May 26, 2010

This week, former federal prosecutor Andrew McCarthy celebrated the release of his new book, “The Grand Jihad: How Islam and the Left Sabotage America.” On its page at Amazon.com, Rush Limbaugh offers his endorsement.

“Our freedom is under assault as never before,” the talk radio host writes. “For years, we’ve known about the Left’s campaign to undermine our constitutional liberties and about radical Islam’s campaign to destroy our way of life. What we now see, thanks to Andy McCarthy’s piercing eye and gripping narrative, is that these campaigns work together, seamlessly.”

It is astonishing, if not entirely unexpected, that these two men would collaborate on a book title and cover blurb that accuses the Left of willful treason. But these days, the marketing of a book, however vile, doesn’t necessarily reflect its contents. Fortunately, Mr. McCarthy informed his readers at National Review that three excerpts from his book are available online. This post is an attempt to assess the first excerpt on the merits of the text, ignoring its ugly wrapper. Subsequent posts about the remaining excerpts are likely.

Excerpt number one is titled, “Obama Afraid to Call It a War on Terror.” It begins as follows:

President Obama’s administration has been roundly ridiculed, and deservedly so, for its aversion to the language of war — indeed, for the word war itself. From the Bush language purge, though, it was but a short hop to this sorry destination. Short and inevitable.

Saul Alinsky, Obama’s community-organizing inspiration, waxed at length about language in “Rules for Radicals,” about the power of words to inspire … or to enervate.

The president learned his lessons well: bloodless prolixity deftly imposed from who knows where within Leviathan’s sprawl. It was not the Department of Homeland Security, the Federal Bureau of Investigation, or even the National Intelligence Directorate but the Office of Management and Budget that advised the Pentagon that the word war is now out.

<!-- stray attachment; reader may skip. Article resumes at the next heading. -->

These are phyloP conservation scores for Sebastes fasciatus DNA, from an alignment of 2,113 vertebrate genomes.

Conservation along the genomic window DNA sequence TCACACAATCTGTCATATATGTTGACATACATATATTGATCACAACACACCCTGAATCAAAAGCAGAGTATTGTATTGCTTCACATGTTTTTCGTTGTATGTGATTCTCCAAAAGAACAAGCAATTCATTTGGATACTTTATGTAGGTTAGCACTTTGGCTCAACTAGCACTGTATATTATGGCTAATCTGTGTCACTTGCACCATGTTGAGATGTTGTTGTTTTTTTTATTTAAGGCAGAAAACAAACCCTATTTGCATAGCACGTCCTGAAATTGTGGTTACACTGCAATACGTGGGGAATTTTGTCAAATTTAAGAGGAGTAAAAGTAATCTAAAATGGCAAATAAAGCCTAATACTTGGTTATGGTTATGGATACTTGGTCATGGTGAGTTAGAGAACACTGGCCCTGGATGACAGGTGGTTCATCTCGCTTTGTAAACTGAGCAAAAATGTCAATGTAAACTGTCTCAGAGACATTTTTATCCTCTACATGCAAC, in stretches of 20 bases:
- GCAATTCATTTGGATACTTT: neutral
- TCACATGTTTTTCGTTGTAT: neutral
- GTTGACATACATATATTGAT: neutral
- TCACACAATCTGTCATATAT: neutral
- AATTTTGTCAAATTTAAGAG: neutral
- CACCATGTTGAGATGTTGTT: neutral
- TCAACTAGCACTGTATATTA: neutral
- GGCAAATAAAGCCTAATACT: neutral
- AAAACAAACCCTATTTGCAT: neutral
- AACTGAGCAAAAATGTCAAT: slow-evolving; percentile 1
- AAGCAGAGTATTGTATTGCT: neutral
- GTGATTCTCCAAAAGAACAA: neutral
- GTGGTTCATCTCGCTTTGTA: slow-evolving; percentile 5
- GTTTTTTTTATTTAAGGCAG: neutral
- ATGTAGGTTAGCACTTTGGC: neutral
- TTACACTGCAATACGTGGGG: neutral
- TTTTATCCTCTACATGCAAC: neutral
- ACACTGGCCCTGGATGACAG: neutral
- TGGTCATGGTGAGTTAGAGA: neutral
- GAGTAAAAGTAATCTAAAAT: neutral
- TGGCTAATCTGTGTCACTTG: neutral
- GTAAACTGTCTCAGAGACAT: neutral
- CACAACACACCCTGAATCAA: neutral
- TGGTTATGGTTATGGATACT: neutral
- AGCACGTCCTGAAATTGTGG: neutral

“This administration prefers to avoid using the term ‘Long War’ or ‘Global War on Terror,’ ” said the new, March 2009 guidance. Our warriors were curtly told, “Please use ‘Overseas Contingency Operation.’ “

The most amusing aspect of this passage is the pejorative invocation of Saul Alinsky, who is cited as if the notion that words have the power to inspire or enervate is a radical leftist insight. As Mr. McCarthy well knows, the power of words is something politicians have understood for the whole of human history. It insults the intelligence of his readers to pretend that it is unique or radical for a politician to marshal them strategically.

The headline and opening passage also leads readers to believe that President Obama is “afraid” to use the word war. Is that true? Let’s peruse his major speeches. Near the beginning of his inaugural address, he said, “That we are in the midst of crisis is now well understood. Our nation is at war against a far-reaching network of violence and hatred.” In his most recent State of the Union address, he said, “One year ago, I took office amid two wars, an economy rocked by a severe recession, a financial system on the verge of collapse, and a government deeply in debt.” In the 2009 State of the Union address, he talked about the cost of fighting in Iraq and Afghanistan, saying, “For seven years, we have been a nation at war. No longer will we hide its price.”

President Obama goes on:

We are now carefully reviewing our policies in both wars, and I will soon announce a way forward in Iraq that leaves Iraq to its people and responsibly ends this war. And with our friends and allies, we will forge a new and comprehensive strategy for Afghanistan and Pakistan to defeat al Qaeda and combat extremism. Because I will not allow terrorists to plot against the American people from safe havens half a world away.